Samer Shehata, Professor of Arab Politics at Georgetown University, worries that the survey results indicate that the U.S. will be pressured to "withdraw from Iraq quickly and - most likely - without sufficient planning and preparation for the consequences." He told us,"Rather than working early to 'internationalize' the occupation and rebuilding, the Bush administration has been unwilling to let other countries - including the UN, the EU, NATO and neighboring Arab and Muslim countries - play a part in Iraq and therefore become vested in Iraq's stability and reconstruction. The US now faces no good options. Withdrawing quickly will likely lead to the worsening of the situation while the US continued presence does not seem to be - even gradually - producing stability."

And Patricia Kushlis, a veteran of the U.S. Information Service, said she finds it "particularly interesting to see that 70 percent of the administration's stalwart supporters - and especially the religious right - now realize that exporting democracy is an impracticable objective". She told us, "This sea change in U.S. public opinion could well impact the outcome of the November midterm elections and send the Republican-majority Congress packing".

But Edward Herman, professor emeritus of the University of Pennsylvania, questioned not the survey's findings, but its basic premise. He told us "One problem with all these opinion surveys is that they never question that the goal of the Bush Administration is democracy -- which I believe to be a complete fraud."

"In some cases the Bushies, like earlier leaders, would like to see a democratic fa├žade, but never real democracy, which, in say Iraq, would see the U.S. and its military bases thrown out on their ear," he said.

On the issue of U.S. relations with the rest of the world, only about a third of Americans surveyed (35 percent) said they think the U.S. government could do a lot to establish good relations with moderate Muslims -- but almost two-thirds (64 percent) nevertheless gave the government poor marks because of its failure to do so.

Nearly a third of respondents said they "worry a lot" about the rise of Islamic extremism around the world (31 percent) and the possibility that U.S. actions in the Middle East have aided the recruitment of terrorists (33 percent).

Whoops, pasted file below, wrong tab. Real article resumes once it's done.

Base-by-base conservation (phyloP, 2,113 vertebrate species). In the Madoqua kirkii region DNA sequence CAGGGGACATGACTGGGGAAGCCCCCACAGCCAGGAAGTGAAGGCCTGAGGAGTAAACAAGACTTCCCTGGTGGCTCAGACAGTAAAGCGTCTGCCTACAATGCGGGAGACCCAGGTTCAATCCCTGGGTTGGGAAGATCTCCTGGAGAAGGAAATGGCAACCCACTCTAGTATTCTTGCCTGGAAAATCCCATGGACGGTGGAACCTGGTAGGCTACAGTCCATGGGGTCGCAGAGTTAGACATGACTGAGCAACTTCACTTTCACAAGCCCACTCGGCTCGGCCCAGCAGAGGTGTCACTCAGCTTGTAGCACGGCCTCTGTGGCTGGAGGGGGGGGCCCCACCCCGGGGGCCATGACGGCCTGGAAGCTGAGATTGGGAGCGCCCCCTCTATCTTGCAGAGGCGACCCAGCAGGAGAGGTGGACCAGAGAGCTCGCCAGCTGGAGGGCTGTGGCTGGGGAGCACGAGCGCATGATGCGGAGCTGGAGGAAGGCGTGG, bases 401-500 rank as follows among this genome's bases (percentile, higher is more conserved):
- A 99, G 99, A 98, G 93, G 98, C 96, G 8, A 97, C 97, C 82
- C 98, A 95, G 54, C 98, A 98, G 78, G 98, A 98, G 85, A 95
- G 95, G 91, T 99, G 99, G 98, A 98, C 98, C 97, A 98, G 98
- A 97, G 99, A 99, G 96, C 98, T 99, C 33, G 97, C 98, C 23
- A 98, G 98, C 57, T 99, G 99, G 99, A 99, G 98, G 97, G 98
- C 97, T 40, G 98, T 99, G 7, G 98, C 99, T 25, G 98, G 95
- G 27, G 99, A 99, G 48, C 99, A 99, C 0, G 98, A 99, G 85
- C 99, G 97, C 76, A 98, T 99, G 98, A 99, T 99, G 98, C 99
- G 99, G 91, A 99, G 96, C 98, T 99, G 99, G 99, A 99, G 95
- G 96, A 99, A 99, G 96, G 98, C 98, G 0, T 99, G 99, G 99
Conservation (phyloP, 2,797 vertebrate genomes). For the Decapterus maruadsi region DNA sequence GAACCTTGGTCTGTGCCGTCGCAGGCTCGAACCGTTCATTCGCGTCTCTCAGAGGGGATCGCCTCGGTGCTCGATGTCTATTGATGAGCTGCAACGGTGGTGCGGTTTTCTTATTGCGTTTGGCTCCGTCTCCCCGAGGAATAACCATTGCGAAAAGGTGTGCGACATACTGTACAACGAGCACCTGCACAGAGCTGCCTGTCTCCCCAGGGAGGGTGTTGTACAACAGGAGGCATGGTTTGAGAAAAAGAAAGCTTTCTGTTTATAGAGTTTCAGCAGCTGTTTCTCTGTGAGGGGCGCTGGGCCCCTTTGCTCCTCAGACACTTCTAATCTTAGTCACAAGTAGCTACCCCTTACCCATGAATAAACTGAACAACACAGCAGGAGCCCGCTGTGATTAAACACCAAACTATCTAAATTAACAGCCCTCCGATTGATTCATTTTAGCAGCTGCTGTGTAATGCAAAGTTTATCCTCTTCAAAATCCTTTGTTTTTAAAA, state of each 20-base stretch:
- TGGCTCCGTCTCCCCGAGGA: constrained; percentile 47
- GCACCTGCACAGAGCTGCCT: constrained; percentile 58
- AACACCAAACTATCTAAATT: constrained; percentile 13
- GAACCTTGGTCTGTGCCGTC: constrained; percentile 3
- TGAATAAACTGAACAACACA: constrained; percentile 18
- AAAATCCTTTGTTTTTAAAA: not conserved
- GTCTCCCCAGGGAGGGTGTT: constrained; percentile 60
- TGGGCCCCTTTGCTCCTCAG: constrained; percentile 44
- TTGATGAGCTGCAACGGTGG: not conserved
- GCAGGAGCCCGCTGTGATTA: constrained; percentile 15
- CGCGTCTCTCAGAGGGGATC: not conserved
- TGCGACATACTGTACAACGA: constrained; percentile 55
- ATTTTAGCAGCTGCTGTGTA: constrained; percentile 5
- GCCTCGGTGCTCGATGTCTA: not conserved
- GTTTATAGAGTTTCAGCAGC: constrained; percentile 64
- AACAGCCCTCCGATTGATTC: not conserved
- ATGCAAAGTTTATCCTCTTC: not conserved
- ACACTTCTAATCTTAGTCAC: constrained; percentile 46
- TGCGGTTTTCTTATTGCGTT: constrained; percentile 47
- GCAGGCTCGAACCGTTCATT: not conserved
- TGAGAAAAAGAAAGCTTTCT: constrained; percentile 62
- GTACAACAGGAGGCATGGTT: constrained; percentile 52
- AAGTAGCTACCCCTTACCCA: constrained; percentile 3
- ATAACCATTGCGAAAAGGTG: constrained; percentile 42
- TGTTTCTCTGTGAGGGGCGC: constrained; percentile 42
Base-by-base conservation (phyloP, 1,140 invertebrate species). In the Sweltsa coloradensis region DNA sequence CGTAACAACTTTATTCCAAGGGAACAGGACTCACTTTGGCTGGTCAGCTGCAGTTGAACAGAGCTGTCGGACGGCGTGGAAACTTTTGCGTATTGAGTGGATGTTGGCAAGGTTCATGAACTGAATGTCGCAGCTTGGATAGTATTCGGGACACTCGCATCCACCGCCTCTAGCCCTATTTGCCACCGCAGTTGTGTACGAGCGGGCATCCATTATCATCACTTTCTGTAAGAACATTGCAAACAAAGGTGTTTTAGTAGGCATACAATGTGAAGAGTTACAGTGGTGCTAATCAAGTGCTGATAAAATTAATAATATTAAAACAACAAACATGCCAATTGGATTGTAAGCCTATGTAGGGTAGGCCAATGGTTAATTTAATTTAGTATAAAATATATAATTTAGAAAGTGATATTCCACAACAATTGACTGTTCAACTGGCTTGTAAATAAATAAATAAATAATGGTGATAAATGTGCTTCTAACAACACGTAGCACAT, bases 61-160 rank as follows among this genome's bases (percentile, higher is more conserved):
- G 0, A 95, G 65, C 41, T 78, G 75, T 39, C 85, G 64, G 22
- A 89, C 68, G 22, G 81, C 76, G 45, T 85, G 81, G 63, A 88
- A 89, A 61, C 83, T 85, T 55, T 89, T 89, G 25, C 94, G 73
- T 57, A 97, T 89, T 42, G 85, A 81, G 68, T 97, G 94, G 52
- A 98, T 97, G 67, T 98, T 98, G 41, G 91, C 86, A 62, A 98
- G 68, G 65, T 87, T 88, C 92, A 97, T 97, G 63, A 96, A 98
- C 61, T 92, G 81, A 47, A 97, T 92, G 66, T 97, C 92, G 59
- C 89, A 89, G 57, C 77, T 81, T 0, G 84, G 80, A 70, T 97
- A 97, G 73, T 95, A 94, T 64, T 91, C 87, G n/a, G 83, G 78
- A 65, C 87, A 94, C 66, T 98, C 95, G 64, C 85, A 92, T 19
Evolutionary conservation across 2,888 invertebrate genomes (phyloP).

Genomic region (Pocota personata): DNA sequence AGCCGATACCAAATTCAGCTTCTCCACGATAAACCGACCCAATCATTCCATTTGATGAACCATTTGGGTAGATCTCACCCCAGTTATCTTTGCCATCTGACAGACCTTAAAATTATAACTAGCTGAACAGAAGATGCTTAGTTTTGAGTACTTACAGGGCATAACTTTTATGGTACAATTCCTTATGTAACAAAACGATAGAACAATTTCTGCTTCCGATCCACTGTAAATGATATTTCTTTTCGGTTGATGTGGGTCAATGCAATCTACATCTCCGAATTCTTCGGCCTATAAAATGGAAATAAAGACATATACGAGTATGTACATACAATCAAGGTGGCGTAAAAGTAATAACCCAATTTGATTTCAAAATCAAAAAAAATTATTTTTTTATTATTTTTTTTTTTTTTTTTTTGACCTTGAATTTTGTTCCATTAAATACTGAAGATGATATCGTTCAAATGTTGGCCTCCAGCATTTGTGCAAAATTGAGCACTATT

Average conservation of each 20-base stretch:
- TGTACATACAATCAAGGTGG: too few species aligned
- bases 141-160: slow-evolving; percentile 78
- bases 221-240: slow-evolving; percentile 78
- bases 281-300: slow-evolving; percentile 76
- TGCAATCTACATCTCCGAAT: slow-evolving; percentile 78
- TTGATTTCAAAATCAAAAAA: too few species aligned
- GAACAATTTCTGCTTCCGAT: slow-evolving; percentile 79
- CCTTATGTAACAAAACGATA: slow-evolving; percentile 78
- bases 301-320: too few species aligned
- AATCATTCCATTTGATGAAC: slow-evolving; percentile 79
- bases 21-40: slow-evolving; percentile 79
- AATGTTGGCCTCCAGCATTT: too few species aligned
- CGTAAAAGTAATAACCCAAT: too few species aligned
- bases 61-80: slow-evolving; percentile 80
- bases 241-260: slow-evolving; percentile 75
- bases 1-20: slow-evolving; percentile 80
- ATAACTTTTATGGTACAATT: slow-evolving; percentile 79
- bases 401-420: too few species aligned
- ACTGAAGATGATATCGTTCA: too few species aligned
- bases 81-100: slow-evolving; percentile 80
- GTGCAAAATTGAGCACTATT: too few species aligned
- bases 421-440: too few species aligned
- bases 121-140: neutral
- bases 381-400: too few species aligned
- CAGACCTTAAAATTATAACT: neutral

Almost half (45 percent) said they believe that Islam encourages violence, and survey respondents estimated that about half or more of all Muslims in the world are anti-American. But a clear majority (56 percent) continued to have confidence that improved communications with the Muslim world would reduce hatred of the United States.

But Yankelovich reports that Americans may also be getting used to the notion that they are not well loved abroad. A majority of respondents (65 percent) realize that the rest of the world sees the United States in a negative light.

While the Americans surveyed have fairly clear ideas about U.S. foreign policy priorities, U.S. political parties differ on the desirability of promoting democracy in other countries (30 percent of Republicans surveyed supported this goal, compared to only 16 percent of Democrats). But even a majority of Republicans have little stomach for this priority of the Bush administration, the survey found.

A majority of the U.S. public supports the ideal of spreading democracy (53 percent of respondents said they believe that "when more countries become democratic there will be less conflict"), but Americans remain skeptical that an "activist" U.S. policy can contribute much to this outcome. A majority of those surveyed (58 percent) said they feel "democracy is something that countries only come to on their own."

The survey results bear an eerie similarity to those that were reported during the mid to later stages of the Vietnam War. It was the gathering antiwar mood of the American public that finally made that adventure unsustainable. And many are predicting that U.S. intervention in Iraq will suffer a similar ignominious end.